At Forman Christian College in Pakistan, one of the oldest universities in South Asia with a large body of American faculty, there is a very peaceful and intellectually vibrant and agreeable atmosphere of Muslim-Christian collaboration. Sadly, two churches close to FCC were recently blown up , a testament to why making peace is such an important focus. It is at FCC that my team and I at the Center for Dialogue and Action piloted peace-building classes — the first of their kind in Pakistan.
The idea is to tackle tendencies towards violent extremism through counter-narratives of presenting and reminding students, in a Muslim context, of middle path Muslim heroes like Dara Shikoh, Muhammad Ali Jinnah as well as the examples of interreligious coexistence such as Andalusia in Muslim Spain. Here we teach the basic building blocks of peace and tolerance: learning to understand what others believe and value, and letting them express this in their own terms; preventing disagreement from leading to conflict; and avoiding violent action and language.
These tools are important building blocks of knowledge that can empower students and turn extremist and exclusivist views into moderate inclusive ones. For instance, one of my students told me in class that all non-Muslims were, according to his uncle, liable to be killed as a religious obligation. I patiently worked on him through the course and after we had been through all the classes, he turned around and said he was “a changed man.”
He would go back to the village and educate his uncle and others of such thought in order to win them over to his own side of thought — dialogue and peace-building. Such peace-building courses and textbooks at CD&A are the building blocks that governments and states must put their resources in because they will lead to bridges of understanding across nations, media and policy makers — and eventually can make this world a safer place for all of us.
Furthermore, before we can take the first step towards creating a peaceful world, we have to stop building barriers of “us” versus “them.” There is much more to the story than simply “good guys” and “bad guys” or “good countries” and “bad countries.” Reality is far more complex, and there is both good and bad in every story and history of nations. Understanding history and reading about the perceived “Other” helps.
In Pakistan, in particular, as everyday life goes on — a country of some 200 million people, where mothers drive their children to school, teachers begin the effort of teaching little reluctant four-year-old children how to read and write and female friends dressed up in beautiful soft cotton clothes made in Pakistan meet up at homes over coffee worrying about the safety of their beloved children — this is key.
Teachers, students and staff are concerned about the way demonization of “the Other” and the growth of violent extremism in their lives is shaping their world’s events. Principals worry about terrorism and the continuous cycle of revenge. One principal said she could not function for 10 days after the Peshawar incident, despite a pile of papers demanding attention on her desk.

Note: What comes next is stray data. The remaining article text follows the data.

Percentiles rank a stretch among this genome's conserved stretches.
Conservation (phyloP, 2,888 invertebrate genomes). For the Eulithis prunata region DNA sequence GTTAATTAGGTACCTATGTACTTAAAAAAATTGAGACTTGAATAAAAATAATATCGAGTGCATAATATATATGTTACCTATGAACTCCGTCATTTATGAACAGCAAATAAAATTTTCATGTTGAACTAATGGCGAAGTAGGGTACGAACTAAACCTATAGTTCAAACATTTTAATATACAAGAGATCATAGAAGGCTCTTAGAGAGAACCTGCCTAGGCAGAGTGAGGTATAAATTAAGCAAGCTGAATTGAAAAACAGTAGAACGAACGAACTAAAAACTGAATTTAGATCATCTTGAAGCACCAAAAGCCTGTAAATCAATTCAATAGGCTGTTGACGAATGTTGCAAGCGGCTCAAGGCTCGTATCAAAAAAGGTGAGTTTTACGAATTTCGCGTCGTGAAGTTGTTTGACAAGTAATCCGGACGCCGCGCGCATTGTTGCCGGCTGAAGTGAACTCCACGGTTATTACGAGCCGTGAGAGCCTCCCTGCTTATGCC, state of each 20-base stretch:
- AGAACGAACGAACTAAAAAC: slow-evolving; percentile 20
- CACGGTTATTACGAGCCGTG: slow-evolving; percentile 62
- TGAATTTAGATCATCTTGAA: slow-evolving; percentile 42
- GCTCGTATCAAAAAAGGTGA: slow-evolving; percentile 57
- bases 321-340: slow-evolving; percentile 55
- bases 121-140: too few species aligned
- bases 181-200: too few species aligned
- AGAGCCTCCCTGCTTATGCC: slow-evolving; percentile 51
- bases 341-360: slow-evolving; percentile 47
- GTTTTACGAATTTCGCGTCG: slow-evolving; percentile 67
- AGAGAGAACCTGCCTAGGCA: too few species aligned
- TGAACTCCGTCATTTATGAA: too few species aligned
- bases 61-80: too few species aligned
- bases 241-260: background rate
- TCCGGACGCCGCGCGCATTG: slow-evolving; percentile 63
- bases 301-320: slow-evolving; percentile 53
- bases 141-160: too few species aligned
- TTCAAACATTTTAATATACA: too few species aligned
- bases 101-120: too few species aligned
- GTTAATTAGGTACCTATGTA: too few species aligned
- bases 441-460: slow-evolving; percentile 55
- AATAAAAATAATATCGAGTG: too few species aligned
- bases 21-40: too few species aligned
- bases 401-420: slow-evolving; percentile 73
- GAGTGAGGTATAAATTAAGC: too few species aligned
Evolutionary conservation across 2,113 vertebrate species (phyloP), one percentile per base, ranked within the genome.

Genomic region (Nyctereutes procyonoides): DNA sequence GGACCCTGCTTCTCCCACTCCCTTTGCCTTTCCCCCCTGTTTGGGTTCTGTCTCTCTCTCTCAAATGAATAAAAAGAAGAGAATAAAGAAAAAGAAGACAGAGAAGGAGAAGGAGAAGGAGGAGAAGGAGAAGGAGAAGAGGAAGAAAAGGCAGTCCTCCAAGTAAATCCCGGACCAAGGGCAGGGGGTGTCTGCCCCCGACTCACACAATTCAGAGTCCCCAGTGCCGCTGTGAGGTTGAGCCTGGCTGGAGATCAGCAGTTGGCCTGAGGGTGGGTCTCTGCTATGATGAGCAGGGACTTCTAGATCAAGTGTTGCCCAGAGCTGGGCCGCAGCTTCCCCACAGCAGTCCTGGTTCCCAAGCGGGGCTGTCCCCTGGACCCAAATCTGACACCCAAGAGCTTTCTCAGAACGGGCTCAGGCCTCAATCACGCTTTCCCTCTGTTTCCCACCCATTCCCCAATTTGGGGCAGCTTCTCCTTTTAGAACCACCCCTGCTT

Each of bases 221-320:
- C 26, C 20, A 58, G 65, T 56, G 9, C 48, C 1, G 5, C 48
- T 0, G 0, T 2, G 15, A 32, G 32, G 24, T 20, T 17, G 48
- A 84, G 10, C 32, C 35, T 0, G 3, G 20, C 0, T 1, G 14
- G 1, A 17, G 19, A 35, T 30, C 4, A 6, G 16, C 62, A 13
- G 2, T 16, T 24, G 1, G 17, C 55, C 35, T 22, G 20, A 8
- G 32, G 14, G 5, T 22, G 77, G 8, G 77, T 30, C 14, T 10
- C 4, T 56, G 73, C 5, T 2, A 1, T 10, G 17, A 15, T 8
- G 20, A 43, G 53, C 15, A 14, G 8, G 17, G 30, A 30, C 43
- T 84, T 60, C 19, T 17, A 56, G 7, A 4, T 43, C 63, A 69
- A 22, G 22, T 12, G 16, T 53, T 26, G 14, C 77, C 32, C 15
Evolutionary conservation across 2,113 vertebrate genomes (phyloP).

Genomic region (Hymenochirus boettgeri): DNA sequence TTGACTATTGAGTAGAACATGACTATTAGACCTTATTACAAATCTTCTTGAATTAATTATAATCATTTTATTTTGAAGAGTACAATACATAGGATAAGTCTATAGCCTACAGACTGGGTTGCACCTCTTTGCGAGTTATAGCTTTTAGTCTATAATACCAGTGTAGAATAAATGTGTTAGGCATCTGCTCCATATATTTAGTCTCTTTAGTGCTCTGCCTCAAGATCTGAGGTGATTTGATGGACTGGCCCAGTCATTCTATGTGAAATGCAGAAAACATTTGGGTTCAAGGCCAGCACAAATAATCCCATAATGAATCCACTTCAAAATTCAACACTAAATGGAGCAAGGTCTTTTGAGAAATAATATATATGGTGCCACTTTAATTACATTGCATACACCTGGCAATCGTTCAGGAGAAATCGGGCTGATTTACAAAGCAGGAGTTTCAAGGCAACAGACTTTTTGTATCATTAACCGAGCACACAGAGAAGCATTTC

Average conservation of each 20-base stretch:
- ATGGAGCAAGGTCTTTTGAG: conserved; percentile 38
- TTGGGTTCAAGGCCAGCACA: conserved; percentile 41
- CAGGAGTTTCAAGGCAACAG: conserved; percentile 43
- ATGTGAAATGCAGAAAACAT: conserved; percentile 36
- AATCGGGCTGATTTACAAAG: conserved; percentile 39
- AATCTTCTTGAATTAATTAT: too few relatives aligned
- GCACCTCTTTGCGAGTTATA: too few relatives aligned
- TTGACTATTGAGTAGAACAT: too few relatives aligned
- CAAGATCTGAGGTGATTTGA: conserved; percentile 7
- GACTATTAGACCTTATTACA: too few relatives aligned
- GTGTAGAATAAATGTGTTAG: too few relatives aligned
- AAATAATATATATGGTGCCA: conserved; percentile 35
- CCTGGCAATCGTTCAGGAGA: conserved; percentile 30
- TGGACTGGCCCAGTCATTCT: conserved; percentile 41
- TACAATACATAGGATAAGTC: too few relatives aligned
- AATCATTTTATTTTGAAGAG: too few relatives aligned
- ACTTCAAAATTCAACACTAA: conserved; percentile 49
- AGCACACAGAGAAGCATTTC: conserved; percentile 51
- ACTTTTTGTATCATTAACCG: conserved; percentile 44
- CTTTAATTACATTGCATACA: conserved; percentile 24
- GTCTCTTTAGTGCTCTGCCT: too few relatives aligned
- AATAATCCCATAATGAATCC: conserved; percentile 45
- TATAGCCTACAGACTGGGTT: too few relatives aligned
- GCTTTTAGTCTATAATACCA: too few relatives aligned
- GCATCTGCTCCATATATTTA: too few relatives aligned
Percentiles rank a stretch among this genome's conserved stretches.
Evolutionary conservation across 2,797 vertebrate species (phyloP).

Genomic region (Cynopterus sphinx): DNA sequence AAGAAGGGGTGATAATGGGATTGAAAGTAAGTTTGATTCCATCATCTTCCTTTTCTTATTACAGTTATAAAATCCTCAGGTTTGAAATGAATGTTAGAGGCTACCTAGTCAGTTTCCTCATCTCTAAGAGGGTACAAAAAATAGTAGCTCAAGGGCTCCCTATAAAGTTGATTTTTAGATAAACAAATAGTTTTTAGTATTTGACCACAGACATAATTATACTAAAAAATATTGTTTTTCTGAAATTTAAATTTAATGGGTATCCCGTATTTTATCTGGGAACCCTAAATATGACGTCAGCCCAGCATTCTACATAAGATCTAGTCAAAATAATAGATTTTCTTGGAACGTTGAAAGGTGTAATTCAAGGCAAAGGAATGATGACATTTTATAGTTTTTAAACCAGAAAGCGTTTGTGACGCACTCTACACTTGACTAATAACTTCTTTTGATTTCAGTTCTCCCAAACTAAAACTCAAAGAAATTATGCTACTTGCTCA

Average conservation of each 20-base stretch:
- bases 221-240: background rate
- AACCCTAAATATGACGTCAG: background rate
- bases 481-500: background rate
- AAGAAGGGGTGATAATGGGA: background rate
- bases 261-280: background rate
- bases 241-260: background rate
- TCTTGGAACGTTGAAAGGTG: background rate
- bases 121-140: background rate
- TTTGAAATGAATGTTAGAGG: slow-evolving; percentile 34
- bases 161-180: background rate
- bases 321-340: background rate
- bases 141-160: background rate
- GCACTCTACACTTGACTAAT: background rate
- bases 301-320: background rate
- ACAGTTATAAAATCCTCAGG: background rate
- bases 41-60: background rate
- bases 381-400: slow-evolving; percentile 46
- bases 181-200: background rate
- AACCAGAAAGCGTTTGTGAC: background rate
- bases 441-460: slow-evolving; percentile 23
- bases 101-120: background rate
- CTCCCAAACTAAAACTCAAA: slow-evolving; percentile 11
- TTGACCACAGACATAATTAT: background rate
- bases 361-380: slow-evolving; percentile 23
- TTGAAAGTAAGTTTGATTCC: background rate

Mrs Pracha, a seasoned and dynamic Pakistani principal said, “I am reminded of what Abraham Lincoln wrote to his son’s teacher: ‘Teach him that for every enemy there is a friend.’” She continued, “We in Pakistan need to remember this in the current atmosphere of distrust and fear. People in Pakistan are not all black and white — fundamentalists and liberals — we did not become Muslims in 1979, when the USSR invaded Afghanistan… nor will we stop being Muslims as the world turns in revulsion from the ISIS atrocities.
The state of being Muslim is not dependent on the depiction of a fringe splinter group. Its essence is more diverse and inclusive — welcoming of all sects, races, colors and creeds. Take the Moors in Spain: a pluralistic, highly civilized and creative society. We must build bridges of economic hope and educational outreach.” She ended by saying, “Our hope lies in the extraordinary courage shown by those children who survived the Peshawar school attack, even as we bemoaned the inability of the authorities to provide alternative school premises for the traumatized children. They, along with the Army Chief General Raheel Sharif and his wife, reentered the building, saluted the flag and went back to work.”
This is an example of human courage when the threat is greatest and humanity seems to be at its lowest ebb. From the perspective of a young Pakistani student, your nation seems to be most misunderstood by the world around you, your fellow students killed for attending school, and yet you continue to struggle to learn and participate in the idea of schooling, knowledge and peaceful education.
There are many good ordinary citizens and scholars from the array of faiths in Pakistan (Muslims, Christians, Hindus, Sikhs and others) working hard in society to change the world around them for the better. Our own Center’s course is making small, but significant, positive changes amongst young people to better our shared world through peace-building education. Despite its common image, Pakistan is fighting hard for peace.